Made famous – or infamous – by Alec Baldwin in the classic sales film “Glengarry Glen Ross”. It is associated with the hard sell, aggressive style of the stereotype snake-oil salesman. Sure, closing is important but an obsession with closing didn’t fit with my consultative sales style.
Until the light came on.
Another sales mantra I have picked up from several methodologies is the “Up-front Contract”. Put the two together and bingo, you are unstoppable. President’s Club here we come.
OK, let’s roll back a bit.
The Up-front Contract is where you the sales person agree with the prospect in advance that you will do something, and in return they will do something for you. On a cold call this could go like this.
“Many of our customers are in the same industry as you. They have been able to expand their business with our xxx services, but I’m not sure whether xxx would be right for you. Would you be able to give me two minutes of your time on this call so I can ask you a few questions, then we can agree if it is something worth investigating further?” That’s an Up-front Contract – you give me two minutes and I give you a reason to say go ahead or go away.
It’s also a close. You have just closed on the first step of the journey towards the sale.
If you create an Up-front Contract for every step of the sales cycle, you progressively gain more and more commitment from the prospect so the final order close is a very small step for them to take.
Following on from our cold call:
“OK so we agree that this is worth looking into further. If I come down to your plant and have a look at your requirements, will you arrange for the factory manager and plant engineer to meet with me and show me their operations?”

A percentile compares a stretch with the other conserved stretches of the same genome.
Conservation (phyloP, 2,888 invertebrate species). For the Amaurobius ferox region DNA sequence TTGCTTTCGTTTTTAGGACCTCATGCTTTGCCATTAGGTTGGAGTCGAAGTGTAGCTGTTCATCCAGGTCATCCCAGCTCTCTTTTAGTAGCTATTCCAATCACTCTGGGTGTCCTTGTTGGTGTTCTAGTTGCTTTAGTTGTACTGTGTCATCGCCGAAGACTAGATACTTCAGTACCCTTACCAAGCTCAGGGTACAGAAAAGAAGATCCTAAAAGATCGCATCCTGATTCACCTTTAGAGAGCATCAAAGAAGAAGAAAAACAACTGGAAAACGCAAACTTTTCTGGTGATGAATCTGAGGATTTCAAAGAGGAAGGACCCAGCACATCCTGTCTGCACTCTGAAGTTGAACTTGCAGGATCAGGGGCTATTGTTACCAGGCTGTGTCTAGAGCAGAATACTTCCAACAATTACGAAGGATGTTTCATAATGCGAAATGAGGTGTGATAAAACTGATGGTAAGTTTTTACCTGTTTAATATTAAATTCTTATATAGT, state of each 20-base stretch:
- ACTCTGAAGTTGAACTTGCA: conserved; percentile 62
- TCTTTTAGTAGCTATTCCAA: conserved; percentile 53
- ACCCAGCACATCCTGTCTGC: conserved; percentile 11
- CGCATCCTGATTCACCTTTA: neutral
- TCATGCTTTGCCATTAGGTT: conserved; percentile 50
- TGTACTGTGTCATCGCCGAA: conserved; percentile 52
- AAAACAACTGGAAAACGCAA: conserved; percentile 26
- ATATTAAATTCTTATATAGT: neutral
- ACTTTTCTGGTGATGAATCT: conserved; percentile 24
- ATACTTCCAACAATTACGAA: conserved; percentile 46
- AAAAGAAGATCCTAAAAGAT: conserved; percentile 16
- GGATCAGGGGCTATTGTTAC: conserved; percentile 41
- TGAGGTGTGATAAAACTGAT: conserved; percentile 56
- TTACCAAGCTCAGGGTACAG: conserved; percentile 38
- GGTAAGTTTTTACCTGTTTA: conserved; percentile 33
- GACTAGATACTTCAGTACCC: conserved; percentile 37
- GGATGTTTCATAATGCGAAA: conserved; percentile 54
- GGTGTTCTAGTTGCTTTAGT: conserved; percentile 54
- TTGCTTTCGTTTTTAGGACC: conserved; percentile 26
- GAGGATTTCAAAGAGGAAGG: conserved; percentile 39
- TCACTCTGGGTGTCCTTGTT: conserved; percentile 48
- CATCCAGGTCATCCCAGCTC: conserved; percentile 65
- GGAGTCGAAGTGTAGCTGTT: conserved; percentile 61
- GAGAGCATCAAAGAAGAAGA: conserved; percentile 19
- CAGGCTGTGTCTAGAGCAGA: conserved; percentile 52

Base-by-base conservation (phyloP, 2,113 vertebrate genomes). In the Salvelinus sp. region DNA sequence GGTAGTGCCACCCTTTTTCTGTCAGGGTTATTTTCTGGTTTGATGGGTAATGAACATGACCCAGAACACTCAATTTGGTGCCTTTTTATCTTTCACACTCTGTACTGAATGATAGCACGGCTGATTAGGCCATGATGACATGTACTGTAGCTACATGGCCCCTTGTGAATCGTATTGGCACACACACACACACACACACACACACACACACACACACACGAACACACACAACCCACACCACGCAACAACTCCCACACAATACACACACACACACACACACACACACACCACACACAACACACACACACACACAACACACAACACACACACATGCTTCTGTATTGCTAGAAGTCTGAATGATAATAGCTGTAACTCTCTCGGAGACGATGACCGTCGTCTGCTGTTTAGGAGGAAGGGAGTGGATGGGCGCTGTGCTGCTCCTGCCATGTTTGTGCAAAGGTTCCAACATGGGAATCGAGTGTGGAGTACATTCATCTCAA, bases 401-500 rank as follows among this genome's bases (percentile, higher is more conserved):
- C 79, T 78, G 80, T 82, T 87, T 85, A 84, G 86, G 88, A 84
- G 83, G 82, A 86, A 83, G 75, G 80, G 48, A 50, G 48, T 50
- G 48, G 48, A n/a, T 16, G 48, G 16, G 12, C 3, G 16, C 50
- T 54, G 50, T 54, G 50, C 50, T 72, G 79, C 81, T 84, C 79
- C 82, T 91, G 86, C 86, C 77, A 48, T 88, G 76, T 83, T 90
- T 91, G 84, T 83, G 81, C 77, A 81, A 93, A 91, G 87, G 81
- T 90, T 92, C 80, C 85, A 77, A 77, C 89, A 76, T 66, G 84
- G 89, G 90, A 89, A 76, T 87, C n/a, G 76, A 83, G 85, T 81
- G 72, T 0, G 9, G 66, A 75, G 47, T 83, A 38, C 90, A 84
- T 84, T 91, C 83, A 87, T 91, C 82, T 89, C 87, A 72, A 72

“That was a very informative visit, thank you. I’ll need to run through some numbers but I think we can come up with some significant savings. If I do that, can we meet with the production director and CFO to go through the return on investment?”
“So we are agreed that that this looks like a viable project. If I put together a formal proposal, can you arrange a meeting with the directors so we can go through it and answer any questions?”
And finally: “So we are all in agreement that this is the right solution for your company.” Go for a direct close, why not. “Can we have your agreement to proceed with the installation?”
That final close was actually the fifth close (in reality, there were probably more). Always Be Closing, all the way through the sale. Always close against an Up-front Contract, to make it a two-way engagement. That’s the way to make closing a painless experience for everyone.